Greensboro College Professor Finds Increased Fruit and Vegetable Intake Not Associated with Improved Weight Loss

(Last Updated On: November 15, 2016)

00724c78-7381-4cab-b336-b9ce37d4fc19GREENSBORO, N.C. — Will eating more fruits and vegetables help you lose more weight? Not necessarily, a Greensboro College professor has found.

Anna Peluso and three other researchers looked at 151 overweight and obese women who were following a prescribed, calorie-restricted diet to lose weight but were not specifically trying to eat more fruits and vegetables.They found that the women tended to eat more fruits and vegetables as a part of their prescribed calorie-restricted diet, but that that change in diet apparently did not help the women lose more weight.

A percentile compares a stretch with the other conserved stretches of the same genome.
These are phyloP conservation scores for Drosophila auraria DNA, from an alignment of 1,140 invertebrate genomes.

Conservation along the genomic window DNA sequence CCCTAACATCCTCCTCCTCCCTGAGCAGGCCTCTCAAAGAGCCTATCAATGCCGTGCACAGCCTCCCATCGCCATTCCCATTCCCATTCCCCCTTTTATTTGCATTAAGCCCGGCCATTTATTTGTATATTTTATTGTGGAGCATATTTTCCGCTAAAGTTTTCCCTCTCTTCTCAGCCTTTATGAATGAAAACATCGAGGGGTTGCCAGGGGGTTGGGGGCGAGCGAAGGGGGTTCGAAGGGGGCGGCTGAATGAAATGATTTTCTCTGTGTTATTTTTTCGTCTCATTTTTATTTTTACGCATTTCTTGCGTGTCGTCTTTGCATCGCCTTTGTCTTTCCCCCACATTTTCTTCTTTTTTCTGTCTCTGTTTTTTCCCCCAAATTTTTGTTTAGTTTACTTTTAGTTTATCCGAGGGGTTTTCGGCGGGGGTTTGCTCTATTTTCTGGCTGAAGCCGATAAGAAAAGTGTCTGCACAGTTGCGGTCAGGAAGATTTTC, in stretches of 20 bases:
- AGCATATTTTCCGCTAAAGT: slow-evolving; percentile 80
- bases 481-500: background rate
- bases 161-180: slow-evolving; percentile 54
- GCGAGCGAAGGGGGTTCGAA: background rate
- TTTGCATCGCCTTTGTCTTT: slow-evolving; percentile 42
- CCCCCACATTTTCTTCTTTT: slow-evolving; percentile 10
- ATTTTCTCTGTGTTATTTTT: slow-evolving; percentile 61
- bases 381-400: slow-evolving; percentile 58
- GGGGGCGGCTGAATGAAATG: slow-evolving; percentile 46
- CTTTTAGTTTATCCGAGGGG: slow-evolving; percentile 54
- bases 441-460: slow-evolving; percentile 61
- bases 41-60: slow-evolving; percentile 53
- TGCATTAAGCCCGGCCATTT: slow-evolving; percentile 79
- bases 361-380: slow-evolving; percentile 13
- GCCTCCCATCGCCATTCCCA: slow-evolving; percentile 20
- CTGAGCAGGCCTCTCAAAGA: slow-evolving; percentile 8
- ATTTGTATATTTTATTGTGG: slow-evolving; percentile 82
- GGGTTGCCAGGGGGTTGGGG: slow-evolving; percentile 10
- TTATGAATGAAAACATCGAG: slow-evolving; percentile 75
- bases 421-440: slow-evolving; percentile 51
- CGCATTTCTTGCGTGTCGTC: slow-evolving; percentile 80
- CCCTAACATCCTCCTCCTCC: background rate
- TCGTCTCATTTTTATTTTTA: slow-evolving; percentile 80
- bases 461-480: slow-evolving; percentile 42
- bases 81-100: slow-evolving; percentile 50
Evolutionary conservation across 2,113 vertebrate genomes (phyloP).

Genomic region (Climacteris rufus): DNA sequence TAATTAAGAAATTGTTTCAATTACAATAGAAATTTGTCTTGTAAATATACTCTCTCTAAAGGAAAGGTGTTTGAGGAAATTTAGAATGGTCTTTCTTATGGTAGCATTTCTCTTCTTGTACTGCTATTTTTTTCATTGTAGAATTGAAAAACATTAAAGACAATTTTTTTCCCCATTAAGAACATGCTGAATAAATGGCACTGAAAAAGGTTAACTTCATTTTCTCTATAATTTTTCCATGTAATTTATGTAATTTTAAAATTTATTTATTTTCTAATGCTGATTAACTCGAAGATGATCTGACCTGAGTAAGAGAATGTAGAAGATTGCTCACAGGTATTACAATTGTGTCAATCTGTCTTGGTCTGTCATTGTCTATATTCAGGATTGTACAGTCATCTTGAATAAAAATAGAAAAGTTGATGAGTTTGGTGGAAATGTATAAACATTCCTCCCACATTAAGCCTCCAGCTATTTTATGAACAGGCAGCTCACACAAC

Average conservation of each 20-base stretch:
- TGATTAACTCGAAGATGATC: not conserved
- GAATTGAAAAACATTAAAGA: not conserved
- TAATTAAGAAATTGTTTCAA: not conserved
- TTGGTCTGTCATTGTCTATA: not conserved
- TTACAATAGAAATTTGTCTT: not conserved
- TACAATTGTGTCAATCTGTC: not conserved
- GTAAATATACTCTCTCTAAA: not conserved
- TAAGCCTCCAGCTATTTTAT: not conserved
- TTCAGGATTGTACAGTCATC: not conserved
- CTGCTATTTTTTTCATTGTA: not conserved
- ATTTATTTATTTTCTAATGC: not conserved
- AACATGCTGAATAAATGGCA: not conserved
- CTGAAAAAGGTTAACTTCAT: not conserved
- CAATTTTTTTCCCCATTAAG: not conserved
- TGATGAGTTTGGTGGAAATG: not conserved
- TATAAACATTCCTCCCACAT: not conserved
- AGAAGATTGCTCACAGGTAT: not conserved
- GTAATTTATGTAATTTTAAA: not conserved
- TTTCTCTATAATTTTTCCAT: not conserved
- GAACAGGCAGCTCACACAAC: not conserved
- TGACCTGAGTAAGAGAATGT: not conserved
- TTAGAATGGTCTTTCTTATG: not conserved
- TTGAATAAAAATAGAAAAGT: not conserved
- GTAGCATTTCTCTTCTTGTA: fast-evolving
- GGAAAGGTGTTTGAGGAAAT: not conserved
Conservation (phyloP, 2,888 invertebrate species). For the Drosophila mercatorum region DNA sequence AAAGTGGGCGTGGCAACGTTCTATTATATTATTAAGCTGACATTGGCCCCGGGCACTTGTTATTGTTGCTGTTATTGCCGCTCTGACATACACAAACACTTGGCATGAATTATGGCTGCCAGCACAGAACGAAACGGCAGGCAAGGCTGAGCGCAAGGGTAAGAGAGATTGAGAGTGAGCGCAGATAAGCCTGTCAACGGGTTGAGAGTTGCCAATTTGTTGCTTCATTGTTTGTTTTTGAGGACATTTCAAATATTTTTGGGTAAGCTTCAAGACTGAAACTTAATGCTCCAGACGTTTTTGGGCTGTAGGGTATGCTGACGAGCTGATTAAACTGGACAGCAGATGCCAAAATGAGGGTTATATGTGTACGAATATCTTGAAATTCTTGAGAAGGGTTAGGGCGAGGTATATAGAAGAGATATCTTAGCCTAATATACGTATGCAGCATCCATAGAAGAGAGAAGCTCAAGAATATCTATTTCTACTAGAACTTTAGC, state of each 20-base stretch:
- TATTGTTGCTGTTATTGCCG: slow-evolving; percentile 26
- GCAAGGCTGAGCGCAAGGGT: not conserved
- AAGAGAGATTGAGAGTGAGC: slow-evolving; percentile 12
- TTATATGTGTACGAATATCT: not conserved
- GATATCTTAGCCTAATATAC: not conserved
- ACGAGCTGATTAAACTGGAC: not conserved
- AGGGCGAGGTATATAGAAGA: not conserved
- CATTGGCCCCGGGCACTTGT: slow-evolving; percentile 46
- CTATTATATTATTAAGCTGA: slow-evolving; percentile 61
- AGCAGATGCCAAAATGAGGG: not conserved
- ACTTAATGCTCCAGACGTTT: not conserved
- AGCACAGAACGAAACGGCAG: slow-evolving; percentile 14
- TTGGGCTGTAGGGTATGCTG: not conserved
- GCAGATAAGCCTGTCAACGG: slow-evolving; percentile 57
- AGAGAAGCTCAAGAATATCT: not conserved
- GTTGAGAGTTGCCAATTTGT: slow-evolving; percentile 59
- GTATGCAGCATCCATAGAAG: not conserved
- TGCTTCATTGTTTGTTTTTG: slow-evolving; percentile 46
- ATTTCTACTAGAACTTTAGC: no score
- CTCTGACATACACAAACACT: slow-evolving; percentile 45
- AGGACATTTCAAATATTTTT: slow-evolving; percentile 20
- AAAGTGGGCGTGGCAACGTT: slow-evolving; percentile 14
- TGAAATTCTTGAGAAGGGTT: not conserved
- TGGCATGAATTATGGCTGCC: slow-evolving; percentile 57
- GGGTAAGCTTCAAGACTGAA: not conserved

The researchers’ findings have been published in the November-December 2016 edition of the academic journal Health Behavior and Policy Review.

Peluso is an assistant professor of health sciences in Greensboro College’s Department of Kinesiology. She holds B.S., M.S., and Ph.D. degrees from the University of Pittsburgh and joined the college faculty this year.

Greensboro College provides a liberal-arts education grounded in the traditions of the United Methodist Church and fosters the intellectual, social, and, spiritual development of all students while supporting their individual needs.

Founded in 1838 and located near downtown Greensboro, the college enrolls about 1,000 students from 29 states and territories, the District of Columbia and seven foreign countries in its undergraduate liberal-arts program and four master’s degree programs. In addition to rigorous academics and a well-supported Honors program, the school features a 17-sport NCAA Division III athletic program and dozens of service and recreational opportunities.